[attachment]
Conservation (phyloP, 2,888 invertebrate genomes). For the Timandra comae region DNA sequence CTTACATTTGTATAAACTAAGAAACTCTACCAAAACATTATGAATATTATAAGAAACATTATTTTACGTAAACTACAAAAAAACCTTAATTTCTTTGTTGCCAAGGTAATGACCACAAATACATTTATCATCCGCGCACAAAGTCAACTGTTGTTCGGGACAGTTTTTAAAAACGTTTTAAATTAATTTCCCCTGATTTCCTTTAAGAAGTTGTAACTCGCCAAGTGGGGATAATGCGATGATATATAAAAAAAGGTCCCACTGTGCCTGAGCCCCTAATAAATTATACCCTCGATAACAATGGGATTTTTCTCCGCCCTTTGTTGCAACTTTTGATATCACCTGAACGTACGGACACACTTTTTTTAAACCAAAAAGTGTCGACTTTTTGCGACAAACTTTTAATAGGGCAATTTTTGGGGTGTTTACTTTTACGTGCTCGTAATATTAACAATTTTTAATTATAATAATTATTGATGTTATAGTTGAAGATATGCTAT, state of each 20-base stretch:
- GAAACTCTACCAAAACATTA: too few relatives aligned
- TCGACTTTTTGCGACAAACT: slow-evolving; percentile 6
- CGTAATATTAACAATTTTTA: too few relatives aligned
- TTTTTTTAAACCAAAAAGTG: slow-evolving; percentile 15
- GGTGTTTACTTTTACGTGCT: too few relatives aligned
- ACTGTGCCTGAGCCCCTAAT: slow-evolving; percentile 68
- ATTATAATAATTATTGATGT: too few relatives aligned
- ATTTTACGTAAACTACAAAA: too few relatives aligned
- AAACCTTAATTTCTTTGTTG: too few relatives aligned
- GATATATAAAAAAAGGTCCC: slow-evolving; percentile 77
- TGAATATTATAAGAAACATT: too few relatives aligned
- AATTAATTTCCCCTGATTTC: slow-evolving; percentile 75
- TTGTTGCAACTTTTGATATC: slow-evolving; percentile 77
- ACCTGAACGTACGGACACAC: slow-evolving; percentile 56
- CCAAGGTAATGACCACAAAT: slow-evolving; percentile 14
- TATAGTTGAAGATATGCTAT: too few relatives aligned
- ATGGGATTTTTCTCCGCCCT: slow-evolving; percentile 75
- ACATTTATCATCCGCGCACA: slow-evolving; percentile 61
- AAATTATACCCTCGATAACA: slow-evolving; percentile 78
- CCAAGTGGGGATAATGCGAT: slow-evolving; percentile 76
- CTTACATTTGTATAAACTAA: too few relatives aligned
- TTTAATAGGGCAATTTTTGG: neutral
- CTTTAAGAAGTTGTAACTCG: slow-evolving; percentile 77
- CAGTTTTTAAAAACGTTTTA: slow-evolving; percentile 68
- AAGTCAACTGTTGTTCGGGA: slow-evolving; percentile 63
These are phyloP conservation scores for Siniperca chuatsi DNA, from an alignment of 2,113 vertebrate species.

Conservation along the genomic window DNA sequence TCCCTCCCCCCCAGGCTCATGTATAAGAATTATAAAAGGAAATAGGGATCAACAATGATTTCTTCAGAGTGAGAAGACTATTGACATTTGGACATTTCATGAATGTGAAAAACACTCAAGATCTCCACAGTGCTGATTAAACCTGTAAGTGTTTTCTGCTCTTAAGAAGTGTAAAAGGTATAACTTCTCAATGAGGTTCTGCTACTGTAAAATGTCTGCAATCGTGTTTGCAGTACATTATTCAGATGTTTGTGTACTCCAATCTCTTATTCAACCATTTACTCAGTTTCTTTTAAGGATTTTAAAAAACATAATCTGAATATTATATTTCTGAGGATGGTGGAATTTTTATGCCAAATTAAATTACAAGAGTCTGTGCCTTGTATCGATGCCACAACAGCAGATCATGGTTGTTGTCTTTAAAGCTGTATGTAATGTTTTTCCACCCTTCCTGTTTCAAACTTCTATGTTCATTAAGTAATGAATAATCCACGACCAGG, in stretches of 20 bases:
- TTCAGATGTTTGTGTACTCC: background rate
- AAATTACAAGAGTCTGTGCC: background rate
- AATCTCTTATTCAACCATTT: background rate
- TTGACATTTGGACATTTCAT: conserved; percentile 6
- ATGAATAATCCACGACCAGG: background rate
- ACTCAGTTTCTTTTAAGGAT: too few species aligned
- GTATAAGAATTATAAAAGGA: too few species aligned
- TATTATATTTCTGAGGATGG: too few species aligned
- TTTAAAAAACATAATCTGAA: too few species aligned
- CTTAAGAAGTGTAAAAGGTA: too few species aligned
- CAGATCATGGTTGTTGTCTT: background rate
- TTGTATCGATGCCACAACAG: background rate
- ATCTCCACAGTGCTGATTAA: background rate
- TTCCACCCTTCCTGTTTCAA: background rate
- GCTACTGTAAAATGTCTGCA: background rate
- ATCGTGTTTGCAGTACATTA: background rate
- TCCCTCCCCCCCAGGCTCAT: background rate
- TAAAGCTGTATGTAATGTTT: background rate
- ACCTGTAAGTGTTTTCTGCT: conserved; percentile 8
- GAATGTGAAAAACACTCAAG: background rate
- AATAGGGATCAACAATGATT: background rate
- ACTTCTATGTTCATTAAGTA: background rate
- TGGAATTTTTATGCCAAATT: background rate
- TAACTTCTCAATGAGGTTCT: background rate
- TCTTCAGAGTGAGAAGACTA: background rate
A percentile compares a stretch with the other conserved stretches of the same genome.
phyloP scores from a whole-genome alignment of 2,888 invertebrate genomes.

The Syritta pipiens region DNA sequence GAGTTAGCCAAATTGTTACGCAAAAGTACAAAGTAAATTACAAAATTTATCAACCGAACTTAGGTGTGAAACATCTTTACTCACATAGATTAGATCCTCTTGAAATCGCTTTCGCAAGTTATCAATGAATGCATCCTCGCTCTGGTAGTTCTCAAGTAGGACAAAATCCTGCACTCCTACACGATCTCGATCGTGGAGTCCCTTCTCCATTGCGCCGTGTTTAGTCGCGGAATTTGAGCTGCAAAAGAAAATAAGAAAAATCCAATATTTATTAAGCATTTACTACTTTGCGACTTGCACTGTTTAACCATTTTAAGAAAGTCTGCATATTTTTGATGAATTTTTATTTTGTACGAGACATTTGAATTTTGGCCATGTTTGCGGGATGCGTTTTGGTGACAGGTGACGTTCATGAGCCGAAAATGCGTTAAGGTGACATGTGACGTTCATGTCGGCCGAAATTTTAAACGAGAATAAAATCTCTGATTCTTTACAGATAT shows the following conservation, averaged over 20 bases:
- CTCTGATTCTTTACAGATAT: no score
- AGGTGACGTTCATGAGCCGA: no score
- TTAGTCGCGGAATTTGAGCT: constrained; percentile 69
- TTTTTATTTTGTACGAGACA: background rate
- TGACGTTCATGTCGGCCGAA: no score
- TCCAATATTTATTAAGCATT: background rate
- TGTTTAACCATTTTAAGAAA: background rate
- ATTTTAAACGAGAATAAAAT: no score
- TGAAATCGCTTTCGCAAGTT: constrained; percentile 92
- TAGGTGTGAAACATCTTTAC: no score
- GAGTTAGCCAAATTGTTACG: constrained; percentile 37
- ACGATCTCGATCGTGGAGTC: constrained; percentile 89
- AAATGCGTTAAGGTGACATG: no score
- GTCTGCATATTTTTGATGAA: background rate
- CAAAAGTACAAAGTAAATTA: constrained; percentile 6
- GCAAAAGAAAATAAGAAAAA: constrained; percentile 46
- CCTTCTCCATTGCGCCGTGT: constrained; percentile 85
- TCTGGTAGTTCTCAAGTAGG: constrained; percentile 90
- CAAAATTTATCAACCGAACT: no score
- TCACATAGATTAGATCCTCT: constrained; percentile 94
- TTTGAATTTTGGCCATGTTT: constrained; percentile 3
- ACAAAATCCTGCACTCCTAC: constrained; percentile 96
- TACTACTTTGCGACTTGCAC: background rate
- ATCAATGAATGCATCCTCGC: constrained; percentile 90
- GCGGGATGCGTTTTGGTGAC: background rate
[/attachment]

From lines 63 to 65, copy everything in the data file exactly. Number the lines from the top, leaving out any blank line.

- TGTTTAACCATTTTAAGAAA: background rate
- ATTTTAAACGAGAATAAAAT: no score
- TGAAATCGCTTTCGCAAGTT: constrained; percentile 92